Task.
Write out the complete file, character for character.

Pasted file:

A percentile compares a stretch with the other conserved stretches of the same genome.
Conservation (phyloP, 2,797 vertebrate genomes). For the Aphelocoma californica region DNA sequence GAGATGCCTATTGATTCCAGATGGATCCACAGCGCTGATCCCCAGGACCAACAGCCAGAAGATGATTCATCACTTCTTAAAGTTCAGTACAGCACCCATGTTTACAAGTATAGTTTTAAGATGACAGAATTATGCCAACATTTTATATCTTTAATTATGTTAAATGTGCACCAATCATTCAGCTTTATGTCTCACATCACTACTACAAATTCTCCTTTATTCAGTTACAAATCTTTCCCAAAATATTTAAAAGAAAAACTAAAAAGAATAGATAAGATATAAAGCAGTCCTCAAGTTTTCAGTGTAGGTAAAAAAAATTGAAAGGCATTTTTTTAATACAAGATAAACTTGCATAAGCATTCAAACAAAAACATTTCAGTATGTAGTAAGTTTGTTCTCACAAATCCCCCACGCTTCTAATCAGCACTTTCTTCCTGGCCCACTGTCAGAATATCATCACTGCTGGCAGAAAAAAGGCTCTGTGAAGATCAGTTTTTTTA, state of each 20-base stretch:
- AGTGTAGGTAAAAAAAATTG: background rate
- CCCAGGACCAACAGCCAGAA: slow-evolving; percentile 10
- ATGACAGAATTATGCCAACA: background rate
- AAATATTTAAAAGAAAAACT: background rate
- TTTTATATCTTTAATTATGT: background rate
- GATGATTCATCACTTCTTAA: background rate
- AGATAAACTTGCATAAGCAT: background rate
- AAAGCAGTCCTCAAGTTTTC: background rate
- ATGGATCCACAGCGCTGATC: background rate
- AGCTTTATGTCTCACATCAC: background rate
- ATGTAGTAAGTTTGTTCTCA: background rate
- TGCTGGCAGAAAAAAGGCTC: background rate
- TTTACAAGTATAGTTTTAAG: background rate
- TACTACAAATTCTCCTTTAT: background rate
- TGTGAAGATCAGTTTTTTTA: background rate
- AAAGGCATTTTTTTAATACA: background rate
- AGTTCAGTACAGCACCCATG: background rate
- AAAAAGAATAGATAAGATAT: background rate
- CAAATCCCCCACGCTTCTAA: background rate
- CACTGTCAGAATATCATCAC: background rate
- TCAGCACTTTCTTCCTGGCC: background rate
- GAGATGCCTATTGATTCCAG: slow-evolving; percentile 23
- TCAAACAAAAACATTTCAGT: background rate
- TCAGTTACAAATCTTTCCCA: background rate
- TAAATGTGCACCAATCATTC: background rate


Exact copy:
A percentile compares a stretch with the other conserved stretches of the same genome.
Conservation (phyloP, 2,797 vertebrate genomes). For the Aphelocoma californica region DNA sequence GAGATGCCTATTGATTCCAGATGGATCCACAGCGCTGATCCCCAGGACCAACAGCCAGAAGATGATTCATCACTTCTTAAAGTTCAGTACAGCACCCATGTTTACAAGTATAGTTTTAAGATGACAGAATTATGCCAACATTTTATATCTTTAATTATGTTAAATGTGCACCAATCATTCAGCTTTATGTCTCACATCACTACTACAAATTCTCCTTTATTCAGTTACAAATCTTTCCCAAAATATTTAAAAGAAAAACTAAAAAGAATAGATAAGATATAAAGCAGTCCTCAAGTTTTCAGTGTAGGTAAAAAAAATTGAAAGGCATTTTTTTAATACAAGATAAACTTGCATAAGCATTCAAACAAAAACATTTCAGTATGTAGTAAGTTTGTTCTCACAAATCCCCCACGCTTCTAATCAGCACTTTCTTCCTGGCCCACTGTCAGAATATCATCACTGCTGGCAGAAAAAAGGCTCTGTGAAGATCAGTTTTTTTA, state of each 20-base stretch:
- AGTGTAGGTAAAAAAAATTG: background rate
- CCCAGGACCAACAGCCAGAA: slow-evolving; percentile 10
- ATGACAGAATTATGCCAACA: background rate
- AAATATTTAAAAGAAAAACT: background rate
- TTTTATATCTTTAATTATGT: background rate
- GATGATTCATCACTTCTTAA: background rate
- AGATAAACTTGCATAAGCAT: background rate
- AAAGCAGTCCTCAAGTTTTC: background rate
- ATGGATCCACAGCGCTGATC: background rate
- AGCTTTATGTCTCACATCAC: background rate
- ATGTAGTAAGTTTGTTCTCA: background rate
- TGCTGGCAGAAAAAAGGCTC: background rate
- TTTACAAGTATAGTTTTAAG: background rate
- TACTACAAATTCTCCTTTAT: background rate
- TGTGAAGATCAGTTTTTTTA: background rate
- AAAGGCATTTTTTTAATACA: background rate
- AGTTCAGTACAGCACCCATG: background rate
- AAAAAGAATAGATAAGATAT: background rate
- CAAATCCCCCACGCTTCTAA: background rate
- CACTGTCAGAATATCATCAC: background rate
- TCAGCACTTTCTTCCTGGCC: background rate
- GAGATGCCTATTGATTCCAG: slow-evolving; percentile 23
- TCAAACAAAAACATTTCAGT: background rate
- TCAGTTACAAATCTTTCCCA: background rate
- TAAATGTGCACCAATCATTC: background rate